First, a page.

A decade later, in Hirohito and the Making of Modern Japan (2000), Herbert P. Bix argues that the image of the “captive” and “passive” Hirohito is a fabrication of postwar U.S. and Japanese political propaganda. One of the many points of disagreement between the two historians rests on the credibility of the so-called “Monologue,” a 1946 deposition in which Hirohito explains (or obfuscates) his role in the events leading up to and including the Pacific War. Large entertains the notion that the Monologue (published in Japan in 1990 after languishing in an interpreter’s basement for some four decades) is opportunistic special pleading, but finds the crux of Hirohito’s “defense,” that he could do nothing to prevent war between the U.S. and Japan, corroborated in the wartime diaries of court advisors and other Hirohito intimates. Bix opens his Pulitzer-Prize-winning book by characterizing the Monologue as a whitewash, a symbol “of the secrecy, myth, and gross misrepresentation that surrounded his entire life (1–3).”5 Bix argues that especially after the Imperial Headquarters was established in late 1937, the Sh¬wa emperor became a real commander-in-chief (327–30).
In light of Bix’s book, Capra’s editorial standpoint on the emperor begins to look less dated. Like the Coronet film, both Bix and Large make much of the young regent Hirohito’s 1921 trip to England. Large considered Hirohito’s meeting with King George V a formative experience, one where he observed firsthand the principle of imperial restraint embodied in the English constitution (21–3). Conversely, Bix’s biography argues for a different type of Georgian influence:
. . . the real image George conveyed was that of an activist monarch who judged the qualifications of candidates for prime minister and exercised his considerable political power behind the scenes . . .
To the extent that George V strengthened Hirohito in the belief that an emperor should have his own political judgments independent of his ministers, George’s “lessons” had nothing to do with “constitutional monarchy” (117–8).
The pattern repeats throughout the two books: the emperor’s connection to the same important events are discussed (The Chang Tso-lin Incident, the Manchurian Incident, the February 26 Incident, the Marco Polo Bridge Incident, Pearl Harbor, the Surrender) as parts of different historical briefs; one for an active generalissimo, the other for a British-style constitutional monarch. A thorough discussion of every disagreement between Large and Bix might make a good graduate seminar. For my purposes, getting undergraduates to think about documentary film and propaganda in relation to trends in historiography, a more selective approach is appropriate. Before screening either film, I assign the following readings and questions to familiarize students with the debates surrounding the Showa emperor and the wars of the 1930s and 1940s.
READINGS (about 225 pages total)
Large, Stephen S. Emperor Hirohito and Sh¬wa Japan: A Political Biography, pp. 1–32; _______. “Emperor Hirohito and Early Showa Japan.” Monumenta Nipponica 46, no. 3 (1991): 349–68.
_______. Review of Hirohito: Behind the Myth, by Edward Behr. Journal of Japanese Studies 17, no. 2 (1991): 508–12.
Bix, Herbert P. Hirohito and the Making of Modern Japan, pp. 1–123. _______. “The Showa Emperor’s ‘Monologue’ and the Problem of War Responsibility.” Journal of Japanese Studies 18, no. 2 (1992): 334–63.
“Constitution of the Empire of Japan.” In Japan Emerges: A Concise History of Japan from Its Origin to the Present, ed. Steven Warshaw, 203–12. Berkeley: Diablo Press, 1993.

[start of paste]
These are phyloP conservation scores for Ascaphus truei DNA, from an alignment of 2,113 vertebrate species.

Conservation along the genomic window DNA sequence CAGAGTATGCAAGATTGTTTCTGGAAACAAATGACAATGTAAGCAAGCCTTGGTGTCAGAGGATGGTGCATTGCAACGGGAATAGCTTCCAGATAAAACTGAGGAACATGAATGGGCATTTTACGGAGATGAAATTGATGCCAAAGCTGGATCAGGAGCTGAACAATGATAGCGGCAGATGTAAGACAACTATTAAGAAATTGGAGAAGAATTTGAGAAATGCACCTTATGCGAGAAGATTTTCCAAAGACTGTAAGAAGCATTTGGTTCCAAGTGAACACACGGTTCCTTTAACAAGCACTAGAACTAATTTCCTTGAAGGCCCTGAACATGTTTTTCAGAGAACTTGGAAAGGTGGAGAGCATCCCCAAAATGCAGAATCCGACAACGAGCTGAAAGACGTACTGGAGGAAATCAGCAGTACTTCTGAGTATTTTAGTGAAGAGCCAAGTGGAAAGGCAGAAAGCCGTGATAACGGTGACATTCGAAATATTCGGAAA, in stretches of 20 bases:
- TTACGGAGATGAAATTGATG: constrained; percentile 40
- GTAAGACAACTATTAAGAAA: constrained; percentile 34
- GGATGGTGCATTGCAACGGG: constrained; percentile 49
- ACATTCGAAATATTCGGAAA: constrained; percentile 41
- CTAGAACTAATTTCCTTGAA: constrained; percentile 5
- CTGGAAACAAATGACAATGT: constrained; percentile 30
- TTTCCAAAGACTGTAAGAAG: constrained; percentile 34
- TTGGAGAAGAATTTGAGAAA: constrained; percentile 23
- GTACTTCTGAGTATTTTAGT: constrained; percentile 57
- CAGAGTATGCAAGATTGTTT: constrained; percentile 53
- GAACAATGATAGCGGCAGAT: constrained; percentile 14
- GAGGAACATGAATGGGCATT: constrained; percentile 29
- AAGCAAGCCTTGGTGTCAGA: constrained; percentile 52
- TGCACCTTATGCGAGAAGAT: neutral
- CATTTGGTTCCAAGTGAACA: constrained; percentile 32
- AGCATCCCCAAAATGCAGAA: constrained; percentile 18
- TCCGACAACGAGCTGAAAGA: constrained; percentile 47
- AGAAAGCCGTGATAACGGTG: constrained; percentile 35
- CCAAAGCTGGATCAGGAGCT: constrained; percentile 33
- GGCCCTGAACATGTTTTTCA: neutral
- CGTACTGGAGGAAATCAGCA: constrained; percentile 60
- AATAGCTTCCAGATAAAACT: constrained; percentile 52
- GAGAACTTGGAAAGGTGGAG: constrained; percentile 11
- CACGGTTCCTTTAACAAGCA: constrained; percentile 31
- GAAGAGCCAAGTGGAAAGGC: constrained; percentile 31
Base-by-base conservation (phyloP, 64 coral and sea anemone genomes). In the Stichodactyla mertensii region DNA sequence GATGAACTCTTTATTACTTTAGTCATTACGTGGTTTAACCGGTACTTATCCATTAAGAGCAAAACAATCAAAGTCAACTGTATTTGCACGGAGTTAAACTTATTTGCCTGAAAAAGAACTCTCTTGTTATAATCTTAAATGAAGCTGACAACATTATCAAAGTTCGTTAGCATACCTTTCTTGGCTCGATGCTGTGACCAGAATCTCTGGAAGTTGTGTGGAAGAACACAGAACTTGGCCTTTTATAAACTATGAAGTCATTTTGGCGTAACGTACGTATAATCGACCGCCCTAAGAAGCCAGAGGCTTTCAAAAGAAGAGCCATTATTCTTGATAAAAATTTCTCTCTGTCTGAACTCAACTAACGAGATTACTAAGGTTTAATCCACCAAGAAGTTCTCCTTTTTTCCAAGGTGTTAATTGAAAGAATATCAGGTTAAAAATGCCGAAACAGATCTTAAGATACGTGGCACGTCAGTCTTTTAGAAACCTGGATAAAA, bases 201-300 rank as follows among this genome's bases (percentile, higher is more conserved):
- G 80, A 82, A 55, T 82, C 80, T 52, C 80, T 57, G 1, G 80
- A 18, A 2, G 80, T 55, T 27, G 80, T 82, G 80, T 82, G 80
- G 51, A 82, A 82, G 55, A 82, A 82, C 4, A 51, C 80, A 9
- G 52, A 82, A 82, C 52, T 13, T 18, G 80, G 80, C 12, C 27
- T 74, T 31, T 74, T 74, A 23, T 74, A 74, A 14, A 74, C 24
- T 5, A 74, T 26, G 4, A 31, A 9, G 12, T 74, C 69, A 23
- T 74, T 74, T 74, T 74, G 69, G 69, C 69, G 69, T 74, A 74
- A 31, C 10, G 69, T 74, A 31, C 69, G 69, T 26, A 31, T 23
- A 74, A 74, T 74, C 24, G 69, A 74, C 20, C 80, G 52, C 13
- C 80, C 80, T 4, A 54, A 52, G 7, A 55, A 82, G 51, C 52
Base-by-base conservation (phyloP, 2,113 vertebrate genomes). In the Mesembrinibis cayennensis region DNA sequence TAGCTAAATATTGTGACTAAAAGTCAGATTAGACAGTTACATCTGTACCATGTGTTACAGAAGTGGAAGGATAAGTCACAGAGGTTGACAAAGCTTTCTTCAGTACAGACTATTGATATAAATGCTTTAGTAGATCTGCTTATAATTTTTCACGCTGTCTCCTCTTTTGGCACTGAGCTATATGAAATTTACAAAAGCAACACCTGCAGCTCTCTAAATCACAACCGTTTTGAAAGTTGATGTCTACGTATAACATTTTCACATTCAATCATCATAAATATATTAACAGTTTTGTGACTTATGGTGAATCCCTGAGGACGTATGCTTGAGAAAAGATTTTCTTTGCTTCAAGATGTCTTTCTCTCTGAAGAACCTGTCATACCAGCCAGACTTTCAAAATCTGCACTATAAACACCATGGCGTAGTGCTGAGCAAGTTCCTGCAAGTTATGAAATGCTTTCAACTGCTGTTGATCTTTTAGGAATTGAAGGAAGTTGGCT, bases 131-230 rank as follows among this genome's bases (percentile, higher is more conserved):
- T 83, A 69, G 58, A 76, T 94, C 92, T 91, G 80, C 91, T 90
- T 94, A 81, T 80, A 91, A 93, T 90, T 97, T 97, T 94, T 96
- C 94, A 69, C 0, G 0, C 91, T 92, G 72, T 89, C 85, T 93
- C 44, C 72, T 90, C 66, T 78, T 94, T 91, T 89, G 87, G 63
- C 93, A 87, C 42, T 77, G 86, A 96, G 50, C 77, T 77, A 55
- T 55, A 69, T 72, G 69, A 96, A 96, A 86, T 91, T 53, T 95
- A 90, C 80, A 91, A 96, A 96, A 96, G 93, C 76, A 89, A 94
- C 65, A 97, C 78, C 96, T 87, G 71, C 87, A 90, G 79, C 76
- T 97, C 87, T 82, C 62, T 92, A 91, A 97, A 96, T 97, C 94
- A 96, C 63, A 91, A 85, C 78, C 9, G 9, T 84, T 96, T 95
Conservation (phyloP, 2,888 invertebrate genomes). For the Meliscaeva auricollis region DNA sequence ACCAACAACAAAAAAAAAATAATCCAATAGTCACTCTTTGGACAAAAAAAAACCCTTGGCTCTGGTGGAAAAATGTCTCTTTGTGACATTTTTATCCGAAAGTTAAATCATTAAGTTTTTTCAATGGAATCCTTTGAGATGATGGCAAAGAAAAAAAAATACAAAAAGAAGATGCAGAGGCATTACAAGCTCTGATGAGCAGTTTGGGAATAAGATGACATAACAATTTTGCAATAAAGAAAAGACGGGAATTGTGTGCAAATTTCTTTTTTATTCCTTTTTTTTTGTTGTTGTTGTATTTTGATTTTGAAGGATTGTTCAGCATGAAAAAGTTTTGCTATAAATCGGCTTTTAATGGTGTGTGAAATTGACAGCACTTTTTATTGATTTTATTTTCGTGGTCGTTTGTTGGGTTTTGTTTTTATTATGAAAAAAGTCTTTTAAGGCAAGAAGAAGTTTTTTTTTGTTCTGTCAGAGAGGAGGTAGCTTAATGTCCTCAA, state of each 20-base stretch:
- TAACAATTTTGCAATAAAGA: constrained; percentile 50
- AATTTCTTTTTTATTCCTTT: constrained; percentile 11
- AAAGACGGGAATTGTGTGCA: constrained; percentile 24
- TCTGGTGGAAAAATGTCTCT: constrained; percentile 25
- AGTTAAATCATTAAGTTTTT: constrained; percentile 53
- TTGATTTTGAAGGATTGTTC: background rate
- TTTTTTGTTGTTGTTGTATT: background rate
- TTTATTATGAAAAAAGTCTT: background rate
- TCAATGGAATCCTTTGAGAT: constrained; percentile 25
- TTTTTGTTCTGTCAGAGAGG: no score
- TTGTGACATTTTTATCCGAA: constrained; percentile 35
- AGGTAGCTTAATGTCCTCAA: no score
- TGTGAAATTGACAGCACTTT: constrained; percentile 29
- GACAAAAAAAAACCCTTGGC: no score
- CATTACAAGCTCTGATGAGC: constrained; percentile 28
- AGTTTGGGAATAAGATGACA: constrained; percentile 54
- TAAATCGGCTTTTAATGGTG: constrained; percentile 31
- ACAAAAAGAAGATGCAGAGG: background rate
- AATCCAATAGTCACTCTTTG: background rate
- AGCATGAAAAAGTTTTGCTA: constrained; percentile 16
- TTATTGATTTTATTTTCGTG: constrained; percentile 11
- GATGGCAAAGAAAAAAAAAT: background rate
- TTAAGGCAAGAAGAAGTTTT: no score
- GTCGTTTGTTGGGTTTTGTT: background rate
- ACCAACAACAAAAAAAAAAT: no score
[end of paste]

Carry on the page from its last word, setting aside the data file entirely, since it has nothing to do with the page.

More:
1. According to Large and Bix, why is the Sh¬wa emperor a controversial figure?
2. According to Large and Bix, who were the most important influences on Hirohito before he ascended to the throne, and what impact did Hirohito’s youth have upon the issue of war responsibility?
3. Under the Meiji constitution, what war-making powers are reserved for the emperor? What constraints are placed upon this power?
4. What major differences separate Bix’s and Large’s interpretations of “constitutional monarchy” and the emperor’s ability to influence the course of events?
Students unfailingly attach Large to the Coronet film, and Bix to Capra’s: in short, they develop a vocabulary for discussing broad lines of interpretation in modern Japanese history, “Cold War consensus” and “revisionist/pre surrender” frameworks.
On the due date of the essays, I divide students into opposing sides to discuss Hirohito’s war responsibility. This discussion centers around Hirohito’s conceptions of his own historical mission, how much foreknowledge he had of major offensives like Pearl Harbor, his ability to influence the decisions ratified at Imperial Conferences, the interpretation of his famous “monologue,” and how we define “responsibility.” In the lesson following the debate, we view the Capra and Coronet films; this takes two classroom periods. In their follow-up questions to the films, I ask class members to consider each film’s portrayal of the emperor in light of the Large/Bix readings. Students unfailingly attach Large to the Coronet film, and Bix to Capra’s; in short, they develop a vocabulary for discussing broad lines of interpretation in modern Japanese history, “Cold War consensus” and “revisionist/presurrender” frameworks. In my concluding remarks, I stress that Bix does not consider the Showa emperor to have been a dictator (like Capra) and that Large does not consider him to have been a latent democrat (like the Coronet film). And unlike the documentary/propaganda filmmakers, the two historians acknowledge the difficulty of ascertaining the facts of the matter, due to the paucity of thorough documentation on the emperor’s activities. Much of this difficulty arises from the inviolability of the sacred Japanese throne, both for the U.S. authorities who stifled investigation of these issues during the occupation, and for the Imperial Household Agency, which has obstructed access to important imperial diaries and documents. This problem of opacity leads me to ask students to consider the costs democracies must pay for the putative benefits of “symbolic” emperors and constitutional monarchies.